I saw half as many revivals as new plays, and only a quarter of them made the long list. The best Shakespeare’s were both at the Young Vic – a shockingly modern Measure for Measure and a dance-drama Macbeth. The best of the Greeks were the Almeida’s Orestia and Stratford East’s Antigone, which out-shone the high profile Barbican-Van Hove-Binoche one. The Donmar pitched in with Patrick Marber’s Closer, embarrassingly better than his NT contributions this year, though the NT did shine with both Our Country’s Good The Beaux Stratagem, with particularly good use of music. The Globe gave us a very quick revival of Heresy of Love and the Open Air Theatre’s adaptation of Peter Pan was a triumph, but it was the long-overdue revival of Christopher Hampton’s masterpiece that ended the year with a theatrical feast.

Best New Musical – Bend It Like Beckham

Of the 50 musicals I saw in London, only 40% qualify as New Musicals and only seven made the final cut. I very much enjoyed wallowing in the nostalgia of both Carole King’s biographical Beautiful and the brilliantly staged Bert Bacharach compilation What’s It All About? (renamed Close to You for the West End). Xanadu was a hoot at Southwark Playhouse, which also hosted the very original Teddy, and the ever reliable Union pitched in with Spitfire Grill and The White Feather, a winner in any other year I suspect. Kinky Boots was great fun, but it was Howard Goodall’s brilliant Bend It Like Beckham, the a feel-good triumph which I’m about to see for the third time, that brought a breath of fresh air and a new audience to the West End.

Best Musical Revival – Grand Hotel

A better hit rate for musical revivals, with half of the 30 I saw in contention. The year started with a stunning revival of City of Angels which benefitted from the intimacy of the Donmar and ended with a very rare revival of Funny Girl which didn’t benefit from the intimacy of the Menier (but was still a highlight, and which I expect to be better at the Savoy, which hosted Gypsy which is also on on the list). It took two attempts to see the Open Air’s thrilling Seven Brides for Seven Brothers, but well worth the return on a dry evening. Ye Olde Rose & Crowne in Walthamstow gave us notable revivals of both Face the Music and Bye Bye Birdie and the Landor chipped in with Thoroughly Modern Millie. A rare treat at the Royal Academy was Michel Legrand’s Amour and a unique experience at Belmarsh Young Offenders Institute where Pimlico Opera staged Our House with the residents and Suggs himself. I missed the same show at the Union, but did make three other revivals there – Whistle Down the Wind, Loserville and most especially Spend Spend Spend, my runner up. However, Thom Sutherland’s production of Grand Hotel at Southwark Playhouse was as close to perfection as you can get and made me look again at a show I had hitherto been underwhelmed by, and that’s what makes it the winner.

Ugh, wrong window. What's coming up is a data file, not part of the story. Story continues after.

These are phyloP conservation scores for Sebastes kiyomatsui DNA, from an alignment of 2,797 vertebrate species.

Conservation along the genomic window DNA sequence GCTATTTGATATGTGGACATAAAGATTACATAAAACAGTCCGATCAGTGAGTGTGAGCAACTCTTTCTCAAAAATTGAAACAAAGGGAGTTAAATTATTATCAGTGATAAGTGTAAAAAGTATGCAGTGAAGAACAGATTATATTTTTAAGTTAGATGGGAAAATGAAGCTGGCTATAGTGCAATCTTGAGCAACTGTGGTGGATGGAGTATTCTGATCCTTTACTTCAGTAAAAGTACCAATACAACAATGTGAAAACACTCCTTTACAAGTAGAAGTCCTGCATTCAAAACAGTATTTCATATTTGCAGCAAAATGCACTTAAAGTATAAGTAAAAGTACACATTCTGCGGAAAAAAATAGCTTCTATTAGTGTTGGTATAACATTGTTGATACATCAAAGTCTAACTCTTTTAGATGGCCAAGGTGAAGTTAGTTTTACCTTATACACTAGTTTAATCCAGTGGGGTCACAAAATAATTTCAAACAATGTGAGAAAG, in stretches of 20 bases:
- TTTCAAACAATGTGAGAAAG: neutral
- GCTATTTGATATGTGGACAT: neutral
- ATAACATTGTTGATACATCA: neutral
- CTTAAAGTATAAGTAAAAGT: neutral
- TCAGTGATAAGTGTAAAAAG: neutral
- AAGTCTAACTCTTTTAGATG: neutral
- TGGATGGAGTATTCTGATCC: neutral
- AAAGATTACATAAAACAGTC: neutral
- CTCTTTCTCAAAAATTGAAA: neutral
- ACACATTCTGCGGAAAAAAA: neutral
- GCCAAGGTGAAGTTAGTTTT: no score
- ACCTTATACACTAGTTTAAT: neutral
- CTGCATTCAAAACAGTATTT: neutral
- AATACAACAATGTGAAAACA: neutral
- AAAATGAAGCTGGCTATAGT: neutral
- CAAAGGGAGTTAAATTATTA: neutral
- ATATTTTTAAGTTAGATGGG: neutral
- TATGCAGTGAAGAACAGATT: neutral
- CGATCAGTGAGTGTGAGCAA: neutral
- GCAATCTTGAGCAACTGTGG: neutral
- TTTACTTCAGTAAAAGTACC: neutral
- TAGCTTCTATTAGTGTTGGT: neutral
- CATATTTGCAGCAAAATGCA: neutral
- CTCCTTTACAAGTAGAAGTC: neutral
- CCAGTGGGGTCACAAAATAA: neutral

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This is a real coup for director Sean Turner. We knew of the existence of this first Arthur Miller play, an entry for a university competition (he needed the money), because he mentioned it in his autobiography, though he never allowed it to be published. Even Miller’s agent and the Arthur Miller Trust had no idea if a script existed. It was eventually located in the archives of the University of Michigan. To their great credit, all three organisations have agreed to this world premiere in a room above a pub in Islington. 

The first thing to say is that if you didn’t know it was the first play by a 20-year-old student, you’d never know it. It’s better than many plays I’ve seen by mature playwrights. It’s uncanny how it contains themes Miller would return to in his greatest plays 10-20 years later. In a ‘blind tasting’ I’d know it was a Miller play within minutes. That all may be because it’s clearly autobiographical. The Simon family are in the rag trade but the business is struggling, partly down to their striking workers. Their son Arnold, a communist, is conflicted when he comes home from college, pressed to choose between his family and his politics.

It’s a beautiful production with designs by Max Dorey that make great use of the space. Populating some rails with coats takes you from home to business. The costumes perfectly anchor the piece in the period. There’s an outstanding atmospheric jazz soundtrack from Richard Melkonian. All of the creative contributions gel to produce a very cohesive whole.